HONG KONG/SINGAPORE- Asian stock markets rose on Tuesday on relief that another round of Sino-US sparring appears not to have spilled over into trade, while hopes for US stimulus lent support to oil and commodity currencies.
European markets were expected to open higher with EUROSTOXX 50 futures up 0.86 percent and FTSE futures up 0.77 percent.
MSCI’s broadest index of Asia-Pacific shares outside Japan was up nearly 1 percent. Japan’s Nikkei returned from a holiday with a 1.85 percent gain led by healthcare and industrial stocks and the Hang Seng bounced 2.3 percent.
South Korean stocks shrugged off a drop in exports and rose for a seventh straight session, adding 1.4 percent for a 7.5 percent gain already in August.
Singapore’s benchmark, however, lagged after the country said it expected its biggest recession in history.
Investors are awaiting a meeting between top US and Chinese trade officials on Saturday to review the first six months of the Phase 1 trade deal.
With China lagging far behind on energy and farm goods purchases from the United States, it could test markets’ assumption that the trade relationship is insulated from crumbling diplomatic ties between the two nations.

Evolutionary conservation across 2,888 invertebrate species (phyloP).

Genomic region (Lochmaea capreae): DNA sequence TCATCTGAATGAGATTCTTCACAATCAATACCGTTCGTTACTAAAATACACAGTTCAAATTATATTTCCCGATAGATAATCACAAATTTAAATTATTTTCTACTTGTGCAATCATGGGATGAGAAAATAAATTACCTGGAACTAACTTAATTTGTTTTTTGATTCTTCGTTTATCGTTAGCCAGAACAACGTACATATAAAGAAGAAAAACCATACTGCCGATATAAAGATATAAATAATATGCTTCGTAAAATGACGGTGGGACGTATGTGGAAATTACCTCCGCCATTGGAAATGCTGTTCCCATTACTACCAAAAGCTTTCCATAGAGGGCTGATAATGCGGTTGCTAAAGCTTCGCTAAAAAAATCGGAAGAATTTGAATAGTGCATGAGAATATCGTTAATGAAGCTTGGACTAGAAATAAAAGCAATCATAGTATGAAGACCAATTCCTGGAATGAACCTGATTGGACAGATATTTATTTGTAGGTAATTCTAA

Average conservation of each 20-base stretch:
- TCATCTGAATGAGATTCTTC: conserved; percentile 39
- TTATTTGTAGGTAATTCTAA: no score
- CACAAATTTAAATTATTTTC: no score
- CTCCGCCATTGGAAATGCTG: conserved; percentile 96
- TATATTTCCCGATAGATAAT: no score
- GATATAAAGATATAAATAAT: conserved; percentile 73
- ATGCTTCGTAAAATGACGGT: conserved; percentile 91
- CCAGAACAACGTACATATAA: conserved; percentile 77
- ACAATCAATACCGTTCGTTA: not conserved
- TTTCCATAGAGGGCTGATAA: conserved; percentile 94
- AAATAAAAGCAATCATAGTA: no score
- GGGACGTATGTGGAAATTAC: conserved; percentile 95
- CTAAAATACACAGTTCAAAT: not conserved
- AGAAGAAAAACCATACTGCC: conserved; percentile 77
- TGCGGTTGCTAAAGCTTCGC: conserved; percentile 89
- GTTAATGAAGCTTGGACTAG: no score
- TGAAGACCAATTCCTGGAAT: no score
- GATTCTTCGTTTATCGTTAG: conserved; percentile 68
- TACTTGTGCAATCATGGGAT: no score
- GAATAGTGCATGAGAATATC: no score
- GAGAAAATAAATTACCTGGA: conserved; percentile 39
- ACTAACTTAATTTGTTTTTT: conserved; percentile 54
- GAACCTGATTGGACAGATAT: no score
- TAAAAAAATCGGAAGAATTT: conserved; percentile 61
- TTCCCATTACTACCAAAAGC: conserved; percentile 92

Yet there was palpable relief on Tuesday that China’s sanctions on 11 US citizens – a response to US sanctions on Chinese individuals over Beijing’s crackdown in Hong Kong – seemed to shut off the latest round of tit-for-tat moves.
“It has left the White House untouched,” said Vishnu Varathan, head of economics at Mizuho Bank in Singapore.
“That gives some relief that China is still giving some priority to the (trade deal) dialogue,” he said. “It’s just the sense that you’re not rocking the boat to the point of capsizing, that is the low bar today.”